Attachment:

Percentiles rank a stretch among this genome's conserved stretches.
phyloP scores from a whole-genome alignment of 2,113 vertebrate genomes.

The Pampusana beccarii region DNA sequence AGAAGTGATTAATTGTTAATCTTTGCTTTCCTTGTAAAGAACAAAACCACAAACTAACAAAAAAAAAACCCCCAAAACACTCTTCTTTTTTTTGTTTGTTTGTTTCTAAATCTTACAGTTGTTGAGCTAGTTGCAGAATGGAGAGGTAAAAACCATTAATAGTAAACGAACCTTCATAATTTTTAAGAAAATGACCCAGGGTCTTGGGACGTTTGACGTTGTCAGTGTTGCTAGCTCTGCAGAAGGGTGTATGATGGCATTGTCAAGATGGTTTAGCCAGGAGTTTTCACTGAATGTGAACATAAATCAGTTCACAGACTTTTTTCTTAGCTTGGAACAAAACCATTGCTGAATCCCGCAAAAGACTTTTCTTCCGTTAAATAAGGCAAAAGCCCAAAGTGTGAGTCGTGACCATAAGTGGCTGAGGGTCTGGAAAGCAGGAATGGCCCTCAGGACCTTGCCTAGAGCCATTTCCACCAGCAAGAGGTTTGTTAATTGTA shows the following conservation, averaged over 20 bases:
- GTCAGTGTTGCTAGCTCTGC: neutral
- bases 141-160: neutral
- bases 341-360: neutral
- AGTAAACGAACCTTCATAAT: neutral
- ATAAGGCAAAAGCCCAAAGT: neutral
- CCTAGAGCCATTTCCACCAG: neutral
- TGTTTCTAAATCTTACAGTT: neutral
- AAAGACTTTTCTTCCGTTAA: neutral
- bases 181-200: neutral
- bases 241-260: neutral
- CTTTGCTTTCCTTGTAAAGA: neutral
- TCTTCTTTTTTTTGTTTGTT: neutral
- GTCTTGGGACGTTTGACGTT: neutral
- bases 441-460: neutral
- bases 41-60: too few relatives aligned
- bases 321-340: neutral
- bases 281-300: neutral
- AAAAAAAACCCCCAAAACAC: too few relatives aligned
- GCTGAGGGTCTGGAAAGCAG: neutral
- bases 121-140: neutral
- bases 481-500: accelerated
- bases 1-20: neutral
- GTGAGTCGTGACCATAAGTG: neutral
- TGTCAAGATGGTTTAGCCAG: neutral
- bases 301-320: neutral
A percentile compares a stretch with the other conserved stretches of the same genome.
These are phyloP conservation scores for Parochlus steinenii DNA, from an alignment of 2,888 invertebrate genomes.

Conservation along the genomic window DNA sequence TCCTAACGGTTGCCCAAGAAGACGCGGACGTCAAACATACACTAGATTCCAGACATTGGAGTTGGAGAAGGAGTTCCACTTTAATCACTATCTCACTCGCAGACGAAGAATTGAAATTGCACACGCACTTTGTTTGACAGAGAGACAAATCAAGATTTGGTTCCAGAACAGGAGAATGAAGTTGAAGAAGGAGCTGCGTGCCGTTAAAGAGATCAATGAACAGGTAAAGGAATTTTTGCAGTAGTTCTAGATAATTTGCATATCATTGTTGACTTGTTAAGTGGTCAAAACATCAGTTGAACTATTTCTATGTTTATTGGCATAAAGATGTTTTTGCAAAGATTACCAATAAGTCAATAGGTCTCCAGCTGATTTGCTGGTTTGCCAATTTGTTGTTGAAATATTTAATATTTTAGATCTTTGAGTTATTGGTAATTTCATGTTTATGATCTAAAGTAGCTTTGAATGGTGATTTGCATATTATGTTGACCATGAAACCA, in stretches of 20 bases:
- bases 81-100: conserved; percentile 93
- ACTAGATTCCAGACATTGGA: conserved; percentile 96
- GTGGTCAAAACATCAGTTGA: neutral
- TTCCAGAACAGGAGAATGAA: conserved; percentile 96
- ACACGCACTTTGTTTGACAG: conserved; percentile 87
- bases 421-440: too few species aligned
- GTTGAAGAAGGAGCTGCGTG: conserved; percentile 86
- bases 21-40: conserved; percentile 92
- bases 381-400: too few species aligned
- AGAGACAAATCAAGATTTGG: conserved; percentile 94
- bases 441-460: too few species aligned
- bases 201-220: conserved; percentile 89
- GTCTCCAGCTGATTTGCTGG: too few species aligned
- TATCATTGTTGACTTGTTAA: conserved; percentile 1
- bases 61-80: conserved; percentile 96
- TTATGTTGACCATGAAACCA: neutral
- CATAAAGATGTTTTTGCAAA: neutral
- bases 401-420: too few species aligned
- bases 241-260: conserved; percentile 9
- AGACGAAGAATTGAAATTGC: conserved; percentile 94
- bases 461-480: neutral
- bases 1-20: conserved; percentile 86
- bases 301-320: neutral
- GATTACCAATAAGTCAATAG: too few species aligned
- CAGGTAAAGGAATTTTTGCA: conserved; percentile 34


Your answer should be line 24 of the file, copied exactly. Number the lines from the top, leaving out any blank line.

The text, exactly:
- bases 481-500: accelerated